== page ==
Long before passengers sit back, relax, and enjoy their flight, data has played a critical role in getting them to their seats. It has been a cornerstone of the aviation industry since the early days of air travel.
Indeed, from the early 20th century, data was collected through manual processes such as pilots logging information about weather conditions, navigation, and aircraft performance, and design engineers using this information to improve aircraft design and maintenance procedures. The entire network of manufacturers, large and small, pilots, planners, and investors have relied on data to design, build, and operate aircraft in a safe and efficient way.
Fast-forward to 2023, and many processes are fully automated. Data from fuel sensors is used to develop more efficient engines, airlines use data to improve their customer experience, and researchers use data to develop new ways of reducing aircraft emissions.
Data has been powering aviation since the industry’s inception, and it’s only going to increase in importance.
Using big data to strive for operational perfection
Data is critical for the improvement of airlines and airports’ operations. On-time performance, for example, is a key performance indicator that aviation leaders pay close attention to, to see how well their organisation is operating and performing against competitors.
This isn’t just a performance ranking of airlines and airports. This one metric serves as a valuable tool for self-improvement and a wake-up call to staff within an airline or airport.
Jet fuel prices are typically the most expensive cost item for airlines — and they are increasing, at the time of writing. Even in times of inexpensive fuel, airlines are keen to measure fuel consumption and corresponding GHG emissions. Analysing datasets on weather conditions, air traffic, and aircraft performance helps airlines develop more efficient flight plans and potentially save millions in fuel costs.
A final example to draw on is optimising crew scheduling. Data analysis on crew availability, passenger demand, and flight schedules can create more efficient crew schedules that reduce costs and improve on-time performance.
How is big data currently used in aviation?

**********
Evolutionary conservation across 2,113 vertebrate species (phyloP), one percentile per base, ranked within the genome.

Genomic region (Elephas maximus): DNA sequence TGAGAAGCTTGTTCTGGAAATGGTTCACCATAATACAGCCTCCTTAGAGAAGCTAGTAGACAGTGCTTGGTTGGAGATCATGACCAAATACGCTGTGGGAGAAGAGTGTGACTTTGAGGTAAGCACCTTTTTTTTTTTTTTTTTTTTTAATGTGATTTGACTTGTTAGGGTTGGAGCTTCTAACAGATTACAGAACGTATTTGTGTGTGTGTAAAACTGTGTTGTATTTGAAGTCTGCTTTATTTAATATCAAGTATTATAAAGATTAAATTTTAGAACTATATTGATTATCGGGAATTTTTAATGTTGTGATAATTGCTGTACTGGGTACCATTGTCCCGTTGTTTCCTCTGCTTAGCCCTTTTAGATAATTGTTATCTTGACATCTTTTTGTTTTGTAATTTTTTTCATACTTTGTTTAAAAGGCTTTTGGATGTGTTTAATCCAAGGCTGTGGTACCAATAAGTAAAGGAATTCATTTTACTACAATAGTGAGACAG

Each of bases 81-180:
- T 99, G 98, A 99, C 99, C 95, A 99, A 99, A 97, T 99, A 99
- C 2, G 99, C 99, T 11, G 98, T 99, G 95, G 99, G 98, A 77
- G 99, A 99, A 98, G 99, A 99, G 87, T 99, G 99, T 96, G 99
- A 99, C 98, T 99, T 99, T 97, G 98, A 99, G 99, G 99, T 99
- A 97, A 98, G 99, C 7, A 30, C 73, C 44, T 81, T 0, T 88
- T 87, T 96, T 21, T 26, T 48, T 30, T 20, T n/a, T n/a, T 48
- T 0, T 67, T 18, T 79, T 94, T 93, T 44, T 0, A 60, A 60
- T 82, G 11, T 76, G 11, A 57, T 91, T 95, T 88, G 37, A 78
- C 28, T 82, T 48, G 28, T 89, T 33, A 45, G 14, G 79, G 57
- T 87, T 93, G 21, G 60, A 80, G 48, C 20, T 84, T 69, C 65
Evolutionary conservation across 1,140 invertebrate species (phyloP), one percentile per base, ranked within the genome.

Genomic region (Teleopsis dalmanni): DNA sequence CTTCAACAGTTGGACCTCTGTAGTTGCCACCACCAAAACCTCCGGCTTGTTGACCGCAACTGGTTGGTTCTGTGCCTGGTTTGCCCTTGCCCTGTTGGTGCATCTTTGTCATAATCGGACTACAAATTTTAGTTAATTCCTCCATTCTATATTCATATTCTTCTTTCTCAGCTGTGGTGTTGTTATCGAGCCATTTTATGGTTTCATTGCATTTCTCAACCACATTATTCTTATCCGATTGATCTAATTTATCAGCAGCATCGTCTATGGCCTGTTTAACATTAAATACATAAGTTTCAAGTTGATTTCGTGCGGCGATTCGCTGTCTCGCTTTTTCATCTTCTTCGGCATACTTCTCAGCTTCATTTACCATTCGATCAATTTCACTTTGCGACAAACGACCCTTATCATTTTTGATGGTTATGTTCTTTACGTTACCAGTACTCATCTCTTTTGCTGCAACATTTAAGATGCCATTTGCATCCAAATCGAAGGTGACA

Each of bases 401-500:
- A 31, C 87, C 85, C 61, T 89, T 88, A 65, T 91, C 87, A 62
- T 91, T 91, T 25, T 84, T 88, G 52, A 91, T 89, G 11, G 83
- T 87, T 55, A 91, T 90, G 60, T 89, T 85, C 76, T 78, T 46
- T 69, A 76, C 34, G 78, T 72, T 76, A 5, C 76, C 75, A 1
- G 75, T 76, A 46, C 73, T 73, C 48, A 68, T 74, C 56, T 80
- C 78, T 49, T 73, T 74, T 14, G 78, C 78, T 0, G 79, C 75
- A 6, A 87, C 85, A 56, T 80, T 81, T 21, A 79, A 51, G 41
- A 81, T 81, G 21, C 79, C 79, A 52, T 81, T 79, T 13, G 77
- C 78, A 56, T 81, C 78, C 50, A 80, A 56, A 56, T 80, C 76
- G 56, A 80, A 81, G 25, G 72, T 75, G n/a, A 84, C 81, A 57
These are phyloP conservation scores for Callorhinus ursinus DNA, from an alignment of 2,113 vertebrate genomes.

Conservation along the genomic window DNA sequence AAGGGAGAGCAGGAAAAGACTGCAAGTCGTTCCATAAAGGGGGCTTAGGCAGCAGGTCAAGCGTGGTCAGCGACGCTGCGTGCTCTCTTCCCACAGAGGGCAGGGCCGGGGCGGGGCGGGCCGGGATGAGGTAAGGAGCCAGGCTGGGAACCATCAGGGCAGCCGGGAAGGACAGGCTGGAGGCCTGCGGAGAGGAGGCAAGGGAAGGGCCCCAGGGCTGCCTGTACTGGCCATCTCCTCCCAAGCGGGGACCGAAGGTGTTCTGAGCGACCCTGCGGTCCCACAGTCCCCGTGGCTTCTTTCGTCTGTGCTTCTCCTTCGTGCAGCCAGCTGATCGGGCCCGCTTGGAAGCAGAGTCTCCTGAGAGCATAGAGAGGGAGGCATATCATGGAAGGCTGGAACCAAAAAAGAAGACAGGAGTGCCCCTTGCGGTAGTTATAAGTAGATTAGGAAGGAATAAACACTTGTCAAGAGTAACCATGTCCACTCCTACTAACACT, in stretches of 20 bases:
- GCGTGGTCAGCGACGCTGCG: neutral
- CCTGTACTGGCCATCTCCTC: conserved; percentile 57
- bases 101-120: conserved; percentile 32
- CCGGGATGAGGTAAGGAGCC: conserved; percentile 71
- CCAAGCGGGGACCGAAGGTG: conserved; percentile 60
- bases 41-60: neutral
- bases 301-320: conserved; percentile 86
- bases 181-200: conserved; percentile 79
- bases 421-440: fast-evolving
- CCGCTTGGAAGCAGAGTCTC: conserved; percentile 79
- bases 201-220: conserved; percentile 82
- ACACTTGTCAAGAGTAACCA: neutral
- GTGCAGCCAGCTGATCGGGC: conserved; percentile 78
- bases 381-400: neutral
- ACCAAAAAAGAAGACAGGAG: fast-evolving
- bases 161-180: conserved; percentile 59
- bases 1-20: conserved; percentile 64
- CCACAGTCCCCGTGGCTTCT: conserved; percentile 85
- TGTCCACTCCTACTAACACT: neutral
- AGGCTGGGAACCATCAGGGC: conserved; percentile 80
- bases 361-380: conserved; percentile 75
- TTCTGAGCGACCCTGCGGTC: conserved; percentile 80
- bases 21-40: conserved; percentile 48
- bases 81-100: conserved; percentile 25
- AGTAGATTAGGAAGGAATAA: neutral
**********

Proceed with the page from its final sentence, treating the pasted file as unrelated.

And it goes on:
The use of data in aviation is widespread and is used to complete routine tasks as well as the highly advanced.
For example, data is used to personalise passenger experiences, such as tailoring in-flight entertainment, or providing real-time information about their flight and destination.
On a more advanced level, airlines and aircraft manufacturers use data to develop predictive maintenance plans, using sensors to determine when maintenance on an aircraft is needed, and before a problem arises. This has positive impacts on cost and aircraft safety and reliability.
One of the principal uses of data in aviation is to manage the flow of real-time air traffic. Air traffic controllers use information about aircraft positions, altitudes, and headings to route aircraft safely and efficiently, and minimise delays. Industry experts have even suggested using data to manage airport arrivals and departures, scheduling aircraft to optimal wind conditions en route — holding back some flights briefly in favour of others with the ultimate goal of an efficient system.
Using data to power advanced aviation analytics
With new technologies such as AI and machine learning emerging at speed, the aviation industry will benefit from new, innovative ways of collecting and analysing data. (And, I might add that Cirium has long been hard at work harnessing these technologies to bring improvements to the industry.)
One area where advanced data collection and analysis will have a major impact is sustainability. Data can be used to improve the fuel efficiency of aircraft and operations and can be used to reduce the environmental impact of aviation, such as noise pollution and CO2 emissions.
Data is also critical in providing executives with the business intelligence they need to make informed decisions. If you have the right systems in place to capture and analyse a wide pool of data from different departments, it gives decision makers a broader view of key internal and external opportunities and challenges.
Big data is critical for effective cost management and operational efficiency in most industries and, in aviation, it has a far reaching, positive impact if it is processed and analysed correctly.
Yes, there are time and cost saving benefits from robust data analytics, but it can also help to improve safety protocols on aircraft, security in airports, and even the carbon footprint of organisations.
With emerging predictive technologies entering many industries, aviation is no exception, and it will be fascinating to see how it is used to improve the processes, functions, and flight plan of the industry.
For more information about Cirium and aviation analytics, visit: www.cirium.com